Does it Really Matter?
Apologies do matter! Experimental studies have shown that leader apologies can reduce anger and aggression and promote wellbeing in the leaders and followers (Basford, 2014; Byrne et. al, 2014).Though Zuckerberg, in his initial apology took responsibility for the Cambridge Analytica’s data abuse, he stopped short of officially verbalizing an apology. His apology was more like a statement about what Facebook will do in the future to prevent third part applications’ misuse of data. This was a departure from Sandberg’s statement, in which she did not hesitate to say, “I’m sorry.”
If a leader has made a mistake, it is necessary that, to ensure the survival of the organization, he or she admits the mistake and moves forward. Organizations should develop their leaders, men and women alike, to have similar standards for understanding transgressions, so that they know when they have made a mistake and can apologize at the right time and in the right way. Organizations needs to establish a strong company culture and robust training program for employees and particularly for its leaders at all levels. These trainings will help them to understand the nature of transgression , the ability to accept and admit that they were wrong and finally to enable them to recover from the transgression.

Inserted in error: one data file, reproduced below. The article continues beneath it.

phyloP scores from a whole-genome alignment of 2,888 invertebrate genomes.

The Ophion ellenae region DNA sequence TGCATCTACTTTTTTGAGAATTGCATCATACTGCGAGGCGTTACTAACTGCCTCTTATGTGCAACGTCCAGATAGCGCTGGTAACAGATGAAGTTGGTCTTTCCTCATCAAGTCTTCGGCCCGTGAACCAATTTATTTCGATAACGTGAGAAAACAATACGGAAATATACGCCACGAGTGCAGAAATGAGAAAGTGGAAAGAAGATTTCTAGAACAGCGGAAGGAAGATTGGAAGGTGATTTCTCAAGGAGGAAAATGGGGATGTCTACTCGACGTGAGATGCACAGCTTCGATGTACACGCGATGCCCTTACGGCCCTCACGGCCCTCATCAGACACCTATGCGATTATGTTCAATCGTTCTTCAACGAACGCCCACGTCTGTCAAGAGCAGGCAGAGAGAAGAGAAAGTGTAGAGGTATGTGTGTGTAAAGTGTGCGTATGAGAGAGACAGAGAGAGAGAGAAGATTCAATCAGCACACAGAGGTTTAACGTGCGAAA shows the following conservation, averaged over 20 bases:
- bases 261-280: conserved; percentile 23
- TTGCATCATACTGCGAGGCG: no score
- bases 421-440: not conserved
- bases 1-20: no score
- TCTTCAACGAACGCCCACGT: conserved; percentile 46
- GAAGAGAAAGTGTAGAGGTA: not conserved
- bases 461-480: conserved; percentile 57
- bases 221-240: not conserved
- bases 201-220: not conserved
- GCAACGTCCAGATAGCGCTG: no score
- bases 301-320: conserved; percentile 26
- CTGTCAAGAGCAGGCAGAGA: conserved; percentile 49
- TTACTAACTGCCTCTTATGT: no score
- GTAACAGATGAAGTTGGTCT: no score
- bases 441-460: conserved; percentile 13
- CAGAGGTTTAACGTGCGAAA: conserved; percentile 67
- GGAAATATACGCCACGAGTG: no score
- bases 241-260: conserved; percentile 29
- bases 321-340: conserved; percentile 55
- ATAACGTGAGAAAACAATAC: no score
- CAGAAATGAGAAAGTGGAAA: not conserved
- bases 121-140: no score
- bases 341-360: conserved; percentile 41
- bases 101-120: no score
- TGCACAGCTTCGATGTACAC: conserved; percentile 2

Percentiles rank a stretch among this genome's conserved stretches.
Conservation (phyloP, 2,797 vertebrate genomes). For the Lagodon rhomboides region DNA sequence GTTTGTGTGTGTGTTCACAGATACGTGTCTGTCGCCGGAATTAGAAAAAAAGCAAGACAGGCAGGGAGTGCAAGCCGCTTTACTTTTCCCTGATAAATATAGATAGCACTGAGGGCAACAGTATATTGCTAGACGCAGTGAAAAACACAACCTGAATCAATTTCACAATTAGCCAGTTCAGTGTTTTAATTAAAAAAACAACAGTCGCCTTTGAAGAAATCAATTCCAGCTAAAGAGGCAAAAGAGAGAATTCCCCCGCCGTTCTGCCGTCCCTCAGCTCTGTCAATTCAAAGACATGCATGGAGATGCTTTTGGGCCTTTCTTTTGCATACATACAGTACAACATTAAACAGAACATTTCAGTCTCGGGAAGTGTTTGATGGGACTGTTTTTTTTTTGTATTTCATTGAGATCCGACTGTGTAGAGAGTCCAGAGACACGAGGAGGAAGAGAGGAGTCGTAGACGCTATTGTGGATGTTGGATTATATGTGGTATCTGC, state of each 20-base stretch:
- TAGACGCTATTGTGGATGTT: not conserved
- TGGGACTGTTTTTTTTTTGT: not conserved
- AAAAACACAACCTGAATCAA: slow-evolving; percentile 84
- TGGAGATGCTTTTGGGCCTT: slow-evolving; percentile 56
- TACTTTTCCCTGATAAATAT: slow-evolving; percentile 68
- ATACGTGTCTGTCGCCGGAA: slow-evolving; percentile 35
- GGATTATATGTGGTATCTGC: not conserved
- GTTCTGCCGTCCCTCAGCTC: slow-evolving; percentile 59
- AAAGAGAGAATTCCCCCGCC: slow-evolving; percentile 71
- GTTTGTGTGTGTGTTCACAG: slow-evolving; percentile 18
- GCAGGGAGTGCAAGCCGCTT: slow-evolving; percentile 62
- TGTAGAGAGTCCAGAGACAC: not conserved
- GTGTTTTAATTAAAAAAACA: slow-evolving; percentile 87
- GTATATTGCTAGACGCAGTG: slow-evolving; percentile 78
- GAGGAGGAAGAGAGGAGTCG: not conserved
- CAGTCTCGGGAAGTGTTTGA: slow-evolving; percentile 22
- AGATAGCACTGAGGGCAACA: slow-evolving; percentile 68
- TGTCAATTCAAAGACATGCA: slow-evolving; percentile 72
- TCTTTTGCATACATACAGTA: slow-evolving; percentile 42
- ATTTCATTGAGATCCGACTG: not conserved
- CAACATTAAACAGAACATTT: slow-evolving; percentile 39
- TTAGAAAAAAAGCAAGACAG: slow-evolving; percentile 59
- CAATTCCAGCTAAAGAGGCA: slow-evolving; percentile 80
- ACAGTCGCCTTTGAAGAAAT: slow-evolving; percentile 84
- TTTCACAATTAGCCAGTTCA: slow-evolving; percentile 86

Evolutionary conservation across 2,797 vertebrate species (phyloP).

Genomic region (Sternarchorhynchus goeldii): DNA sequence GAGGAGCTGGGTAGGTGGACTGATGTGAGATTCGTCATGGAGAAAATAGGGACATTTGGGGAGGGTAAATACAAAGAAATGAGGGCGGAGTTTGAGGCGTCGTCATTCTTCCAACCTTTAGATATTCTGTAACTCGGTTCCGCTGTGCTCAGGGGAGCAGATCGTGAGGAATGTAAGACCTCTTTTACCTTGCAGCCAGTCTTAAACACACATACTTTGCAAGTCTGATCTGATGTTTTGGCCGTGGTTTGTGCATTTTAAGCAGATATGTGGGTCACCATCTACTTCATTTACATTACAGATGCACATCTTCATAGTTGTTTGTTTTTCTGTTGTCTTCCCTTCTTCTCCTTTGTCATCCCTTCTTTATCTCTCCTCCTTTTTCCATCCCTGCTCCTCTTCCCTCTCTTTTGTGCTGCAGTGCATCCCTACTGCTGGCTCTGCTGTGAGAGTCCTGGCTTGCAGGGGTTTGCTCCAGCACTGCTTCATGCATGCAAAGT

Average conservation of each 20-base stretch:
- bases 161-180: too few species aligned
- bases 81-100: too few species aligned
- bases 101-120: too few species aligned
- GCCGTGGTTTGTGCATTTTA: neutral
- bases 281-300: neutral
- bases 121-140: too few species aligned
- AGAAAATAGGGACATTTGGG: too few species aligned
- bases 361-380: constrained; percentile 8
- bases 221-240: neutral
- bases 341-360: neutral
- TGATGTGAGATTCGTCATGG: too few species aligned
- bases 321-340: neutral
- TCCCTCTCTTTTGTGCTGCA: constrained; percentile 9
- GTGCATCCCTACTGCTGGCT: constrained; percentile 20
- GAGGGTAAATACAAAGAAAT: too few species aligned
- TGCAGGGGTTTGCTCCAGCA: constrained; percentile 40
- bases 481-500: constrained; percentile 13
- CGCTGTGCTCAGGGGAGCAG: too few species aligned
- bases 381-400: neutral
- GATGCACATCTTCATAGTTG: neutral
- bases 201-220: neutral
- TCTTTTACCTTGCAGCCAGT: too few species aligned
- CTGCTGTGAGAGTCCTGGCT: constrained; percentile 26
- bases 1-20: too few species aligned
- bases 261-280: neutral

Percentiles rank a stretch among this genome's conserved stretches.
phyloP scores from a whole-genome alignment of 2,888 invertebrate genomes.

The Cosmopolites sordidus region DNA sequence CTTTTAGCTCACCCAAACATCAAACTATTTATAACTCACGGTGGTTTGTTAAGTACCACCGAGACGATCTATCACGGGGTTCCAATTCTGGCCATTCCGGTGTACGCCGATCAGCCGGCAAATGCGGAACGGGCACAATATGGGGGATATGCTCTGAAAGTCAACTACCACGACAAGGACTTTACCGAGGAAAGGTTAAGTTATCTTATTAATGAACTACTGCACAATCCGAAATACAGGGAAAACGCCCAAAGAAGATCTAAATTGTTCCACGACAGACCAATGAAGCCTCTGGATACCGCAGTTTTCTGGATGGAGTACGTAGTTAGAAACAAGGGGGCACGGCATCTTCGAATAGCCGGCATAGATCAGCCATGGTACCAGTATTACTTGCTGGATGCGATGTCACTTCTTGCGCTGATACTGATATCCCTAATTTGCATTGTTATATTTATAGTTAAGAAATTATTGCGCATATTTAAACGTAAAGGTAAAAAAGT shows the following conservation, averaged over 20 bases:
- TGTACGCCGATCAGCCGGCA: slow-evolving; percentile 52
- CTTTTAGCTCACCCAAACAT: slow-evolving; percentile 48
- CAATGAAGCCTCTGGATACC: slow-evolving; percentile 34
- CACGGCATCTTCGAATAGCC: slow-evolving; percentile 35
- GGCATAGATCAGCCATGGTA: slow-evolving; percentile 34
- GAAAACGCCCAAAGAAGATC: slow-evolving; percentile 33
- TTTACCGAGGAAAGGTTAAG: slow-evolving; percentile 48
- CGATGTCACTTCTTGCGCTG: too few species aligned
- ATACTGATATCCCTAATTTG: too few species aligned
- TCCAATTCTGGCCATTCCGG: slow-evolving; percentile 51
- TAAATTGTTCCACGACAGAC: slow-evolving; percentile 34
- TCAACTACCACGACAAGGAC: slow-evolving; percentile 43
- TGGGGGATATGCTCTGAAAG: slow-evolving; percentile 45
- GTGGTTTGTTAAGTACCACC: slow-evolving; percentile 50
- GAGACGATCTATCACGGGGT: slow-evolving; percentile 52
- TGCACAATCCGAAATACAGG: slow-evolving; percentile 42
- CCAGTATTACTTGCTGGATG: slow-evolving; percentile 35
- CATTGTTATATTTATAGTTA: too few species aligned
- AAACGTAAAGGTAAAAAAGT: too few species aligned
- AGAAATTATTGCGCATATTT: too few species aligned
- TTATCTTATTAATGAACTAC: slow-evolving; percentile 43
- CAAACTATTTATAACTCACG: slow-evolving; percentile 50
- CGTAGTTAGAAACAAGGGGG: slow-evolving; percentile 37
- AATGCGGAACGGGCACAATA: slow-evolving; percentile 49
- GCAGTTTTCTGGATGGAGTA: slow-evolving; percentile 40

Some men who are reading this might argue that they apologize all the time! And maybe that’s true. We are not arguing that men don’t apologize at all but what we are saying here is that we there is a gender apology gap. Men and women, equally, need to be able to appropriately recognize their mistakes in order to take corrective action!